A double-ended dissector allows improved opening of all femtosecond laser-created corneal incisions during cataract surgery.
Take-home message: A double-ended dissector allows improved opening of all femtosecond laser-created corneal incisions during cataract surgery.
By Nancy Groves; Reviewed by David Folden, MD
Minneapolis-A new double-ended dissector can open all femtosecond laser-created corneal incisions during cataract surgery, according to its inventor.
The instrument (Folden Femto Double-Ended Dissector, Rhein Medical) combines a semi-blunted leading tip for incision entry with a sharp-edge design. This allows clean separation of inter-wound stromal tissue bridges.
David Folden, MD, a Minneapolis-area ophthalmologist specializing in cataract and refractive surgery, designed the new instrument to improve the process for opening incisions made by a femtosecond laser.
Though he appreciated the precision and perfect architecture of femtosecond laser-created corneal incisions, the instruments available to open them frustrated him.
Femtosecond laser-created corneal incisions placed more centrally in the clear cornea are relatively easy to open, he said.
“However, incisions placed more peripherally near limbal tissue, corneal arcus, or neovascularization are more incomplete with a greater number of inter-wound stromal tissue bridges, and therefore, are more difficult to open with standard instrumentation,” Dr. Folden said.
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“In addition, a 1-mm paracentesis requires a much finer, more elegant instrument for opening compared with a 2- to 3-mm phaco incision,” he said. “Often, multiple instruments would be necessary to open the various incisions made by the laser, and this disrupted the natural normal flow surgeons are familiar with using manual techniques.”
Many of the instruments were too blunt and rough with the delicate corneal tissue, he noted.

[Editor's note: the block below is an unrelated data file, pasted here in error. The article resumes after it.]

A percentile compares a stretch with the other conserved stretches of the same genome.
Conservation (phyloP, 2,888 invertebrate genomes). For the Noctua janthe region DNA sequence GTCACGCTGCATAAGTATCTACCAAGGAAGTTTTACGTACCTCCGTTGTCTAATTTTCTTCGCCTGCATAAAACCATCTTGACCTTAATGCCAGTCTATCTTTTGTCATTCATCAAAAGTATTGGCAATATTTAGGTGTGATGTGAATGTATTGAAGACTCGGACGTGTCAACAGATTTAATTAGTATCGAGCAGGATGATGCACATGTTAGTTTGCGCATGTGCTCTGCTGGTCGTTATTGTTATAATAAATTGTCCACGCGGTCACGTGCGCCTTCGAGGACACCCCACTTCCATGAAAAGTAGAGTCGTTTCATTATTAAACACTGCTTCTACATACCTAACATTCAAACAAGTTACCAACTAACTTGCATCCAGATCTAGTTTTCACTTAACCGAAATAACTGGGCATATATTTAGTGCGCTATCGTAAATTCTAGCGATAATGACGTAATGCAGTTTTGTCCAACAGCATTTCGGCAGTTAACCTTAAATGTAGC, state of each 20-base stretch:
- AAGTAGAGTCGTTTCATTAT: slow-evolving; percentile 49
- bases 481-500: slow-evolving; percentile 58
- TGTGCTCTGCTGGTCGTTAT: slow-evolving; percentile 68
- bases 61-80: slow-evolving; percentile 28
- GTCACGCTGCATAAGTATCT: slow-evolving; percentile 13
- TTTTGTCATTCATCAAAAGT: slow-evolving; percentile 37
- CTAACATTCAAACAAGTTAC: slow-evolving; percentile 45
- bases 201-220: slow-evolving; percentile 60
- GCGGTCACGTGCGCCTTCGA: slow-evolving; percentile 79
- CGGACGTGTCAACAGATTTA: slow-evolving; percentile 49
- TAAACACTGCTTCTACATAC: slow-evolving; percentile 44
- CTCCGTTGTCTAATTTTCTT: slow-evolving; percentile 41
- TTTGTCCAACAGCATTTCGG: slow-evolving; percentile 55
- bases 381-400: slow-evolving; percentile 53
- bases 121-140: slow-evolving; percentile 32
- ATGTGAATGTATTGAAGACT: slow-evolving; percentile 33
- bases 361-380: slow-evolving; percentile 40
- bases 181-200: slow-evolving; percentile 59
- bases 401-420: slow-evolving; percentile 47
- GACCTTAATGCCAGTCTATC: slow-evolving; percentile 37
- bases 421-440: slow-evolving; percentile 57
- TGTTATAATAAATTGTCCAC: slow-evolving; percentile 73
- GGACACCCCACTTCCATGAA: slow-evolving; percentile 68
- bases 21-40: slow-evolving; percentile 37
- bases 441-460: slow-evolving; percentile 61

“They had a tendency to disrupt the femtosecond architecture, increasing corneal edema and surface abrasions,” Dr. Folden said. “This resulted in increased postoperative discomfort and foreign body sensation for the patient.”
Although incisions will improve with advancements in femtosecond laser technology, Dr. Folden recognized that instrumentation for opening incisions also needed to improve. He wanted to have a single instrument that could cleanly and gently open any type of incision with the current femtosecond laser technology.
His aim was to design an instrument that would simplify opening incisions, keep the flow of the surgery similar to manual methods, and be able to open all incisions regardless of their size or location in the cornea.
Next: Finding the right combination
It was crucial that both the tip and edge designs be perfect. Dr. Folden designed a tapered, semi-blunted, leading tip sharp enough to score the epithelium, enter a difficult or incomplete incision, and easily intercalate between stromal tissue bridges. The instrument also had to be blunt enough not to penetrate an untreated cornea.
A sharp-edge design evolves just behind the pointed, semi-blunted tip and cleanly separates inter-wound tissue bridges.
“The combination of those two things allows a nice, glided entry into the femtosecond incisions,” Dr. Folden said.
The instrument measures 0.7 mm at one end and 1.2 mm at the other.
According to Dr. Folden, the 1.2-mm end provides easy entry into both standard small clear-corneal incisions and sub-2-mm microincisions, whereas the 0.7-mm end provides adequate clearance for entry into the paracentesis.
Either end of the dissector easily opens arcuate incisions for astigmatism quickly and cleanly without risk of perforation.
David Folden, MD
Dr. Folden has a financial interest with Rhein Medical regarding this instrument.